Teachers aren’t surprised, like this is out of the blue. Teachers are hurt, the way a 2nd grader feels hot tears well up when they are accused of something bad they didn’t do but the accuser is telling such a fabulously elaborate story they don’t think they have a chance with the yard duty or teacher who is mediating. And they are angry, yes, sick and tired of being told to do more with less every year, so when the budgets finally are tight, there are no more extras to cut.

    What is supposed to set humans apart are our ability to hold two independent ideas at the same time. We ask students to do this when we have them debate either side of an ethical quandary. The public holds two different ideas… that in general, teachers are terrible, horrible people who are overpaid for an easy job that they aren’t doing very well… but individual teachers, whose cars can be seen in the school parking lot on a Sunday, who are spending their own money at the craft store on a Thursday night for tomorrow’s science experiments, and who are clearly inspiring the neighbor’s kids when they want to tell the world or you in your driveway everything they learned about moths this week with all the excitement of life on Mars, individual teachers are amazing and do good work, important work. The same could be said for students who become successful, the individual valedictorian is beautiful and a ‘bright girl’ who is ‘going to go places’ but as a whole our students are lazy and stupid and… illegal.

    While I’m not a fan of this blogger, I was touched by this post last week:
    “…teachers, the people who spend years in training, are being scape-goated for everything that is wrong with education even though they DO NOT make any decisions regarding curriculum, school day/calendar, etc. That’s akin to blaming a patient who dies on the operating table for a mistake made during surgery. That makes sense. I won’t even start on the perceived powerlessness of parents. I will save that for another day because while we are all enthralled by the revolutions in other countries, we are not yet ready to start our own.”

    The reality is, it costs money, lots of money, plus time, sacrifice, and a genuine coming together as a community to fix the social inequality and more that are at the heart of our education issues today. As a collective, we don’t want to make that change, so we complain and blame instead. At a local level the PTA is holding bake sales to buy tempura paint for art vista a few times a year because they can see the pleasure this gives the children at their school, and because they feel terrible that the arts and music and PE and recess and monkey bars that were cut in their public school years have never been restored, and while they have a copy machine all in one at home now, their child’s teacher is still making do with purpley worksheet ink from a RISO that is limping along.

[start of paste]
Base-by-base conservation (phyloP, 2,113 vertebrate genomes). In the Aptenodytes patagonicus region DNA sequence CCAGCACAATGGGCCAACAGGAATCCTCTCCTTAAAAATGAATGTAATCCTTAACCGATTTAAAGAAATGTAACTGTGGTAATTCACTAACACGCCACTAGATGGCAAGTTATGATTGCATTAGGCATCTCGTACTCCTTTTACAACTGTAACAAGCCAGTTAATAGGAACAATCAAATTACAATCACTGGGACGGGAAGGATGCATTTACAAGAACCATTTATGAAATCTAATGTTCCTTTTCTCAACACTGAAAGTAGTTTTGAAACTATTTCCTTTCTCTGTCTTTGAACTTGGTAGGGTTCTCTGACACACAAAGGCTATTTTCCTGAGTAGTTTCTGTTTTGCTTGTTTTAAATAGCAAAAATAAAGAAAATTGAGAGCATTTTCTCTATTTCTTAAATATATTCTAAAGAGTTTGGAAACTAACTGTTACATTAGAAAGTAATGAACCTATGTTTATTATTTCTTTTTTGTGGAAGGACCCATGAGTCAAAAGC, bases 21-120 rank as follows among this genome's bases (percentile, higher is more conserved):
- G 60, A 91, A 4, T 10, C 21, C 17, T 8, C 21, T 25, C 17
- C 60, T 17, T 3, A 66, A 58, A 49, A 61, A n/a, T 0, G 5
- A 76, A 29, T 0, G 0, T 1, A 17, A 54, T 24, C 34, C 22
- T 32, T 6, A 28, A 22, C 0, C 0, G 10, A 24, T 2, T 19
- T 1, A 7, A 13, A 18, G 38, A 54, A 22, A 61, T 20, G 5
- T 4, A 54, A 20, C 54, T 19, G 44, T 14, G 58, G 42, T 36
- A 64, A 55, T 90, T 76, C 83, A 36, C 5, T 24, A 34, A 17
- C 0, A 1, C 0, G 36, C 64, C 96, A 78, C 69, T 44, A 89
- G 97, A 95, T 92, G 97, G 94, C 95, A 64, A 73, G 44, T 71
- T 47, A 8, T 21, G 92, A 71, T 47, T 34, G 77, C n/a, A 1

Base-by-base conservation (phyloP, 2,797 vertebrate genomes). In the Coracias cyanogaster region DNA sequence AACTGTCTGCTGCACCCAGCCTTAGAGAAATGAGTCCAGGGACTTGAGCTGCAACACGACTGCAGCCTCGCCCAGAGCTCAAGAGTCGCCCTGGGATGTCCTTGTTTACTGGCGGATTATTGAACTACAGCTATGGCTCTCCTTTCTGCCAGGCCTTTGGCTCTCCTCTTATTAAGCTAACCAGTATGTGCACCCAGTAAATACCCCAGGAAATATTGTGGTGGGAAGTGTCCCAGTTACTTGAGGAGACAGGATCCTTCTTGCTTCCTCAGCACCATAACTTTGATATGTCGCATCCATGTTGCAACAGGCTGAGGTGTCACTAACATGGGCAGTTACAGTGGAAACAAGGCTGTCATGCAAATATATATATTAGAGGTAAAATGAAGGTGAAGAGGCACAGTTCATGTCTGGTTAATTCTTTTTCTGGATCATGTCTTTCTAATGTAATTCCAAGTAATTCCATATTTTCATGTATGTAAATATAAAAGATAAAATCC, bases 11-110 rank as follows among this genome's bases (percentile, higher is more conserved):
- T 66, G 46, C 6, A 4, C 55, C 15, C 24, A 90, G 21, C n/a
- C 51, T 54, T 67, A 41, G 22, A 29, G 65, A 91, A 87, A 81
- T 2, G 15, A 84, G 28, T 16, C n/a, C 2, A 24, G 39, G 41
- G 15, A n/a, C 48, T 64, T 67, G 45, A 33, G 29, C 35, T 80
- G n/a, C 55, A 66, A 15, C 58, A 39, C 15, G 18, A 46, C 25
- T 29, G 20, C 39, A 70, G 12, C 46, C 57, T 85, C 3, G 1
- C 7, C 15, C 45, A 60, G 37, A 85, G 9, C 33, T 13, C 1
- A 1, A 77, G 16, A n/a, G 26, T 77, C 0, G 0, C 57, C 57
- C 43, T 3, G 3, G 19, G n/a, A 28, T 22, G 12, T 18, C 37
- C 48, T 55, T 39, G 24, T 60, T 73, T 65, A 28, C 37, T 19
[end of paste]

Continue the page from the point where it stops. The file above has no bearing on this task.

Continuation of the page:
As the Wisconsin teacher sign read, “Our working conditions are your children’s learning conditions.” Much of the anger bottled up inside a teacher concerns the unfairness of it all not for themselves, but for the individual children who line up at their door every morning with their shy, beautiful smiles who are getting screwed out of today and tomorrow.

    One thing is for sure… if we’re going to make the kind of change most educators can agree on… we’re first going to have to control the media/message. But, we’re all thinking— good luck with that.

    Michael Smith Reply:

    @P, Great comment. Thank you for taking the time to address so many of these points.

    This is another example of how this blog makes me smarter.

    I’m always thrilled when readers take the time to share their thoughts.


  5. Jenny
    on Mar 28th, 2011
    @ 10:29 am

    I’m not surprised change is coming. I’m just disappointed that no one is asking teachers what’s wrong with education. If we’re failing at our jobs, people need to be asking WHY and not just assuming it’s a lack of motivation.

    I’m not surprised or even upset that schools are wanting to add more accountability for teachers, but I am upset that most states are not considering fair approaches to accountability. I’m concerned that no one in the government is worried about teacher migration. The plan currently proposed in my state will make teachers choose a decent paycheck, or helping students who have traditionally low test scores. I’m worried that no one is going to want to teach in low-income areas, where quite honestly, the best teachers are needed most.

    I’m frustrated that I was in a public “school in improvement” that showed tremendous growth- so much so that it was heralded by the state as a good example- and yet the state education department is not even considering the things we did to cause that growth when they are determining how schools need to be reformed.

    I’m worried that school choice is being considered the ultimate fix, when it cannot help students whose parents don’t bother to research and apply to better schools. I’m not against school choice as an option, but I don’t think there is any way it will fix everything because it leaves too much responsibility up to the parents and some parents won’t take that time or effort.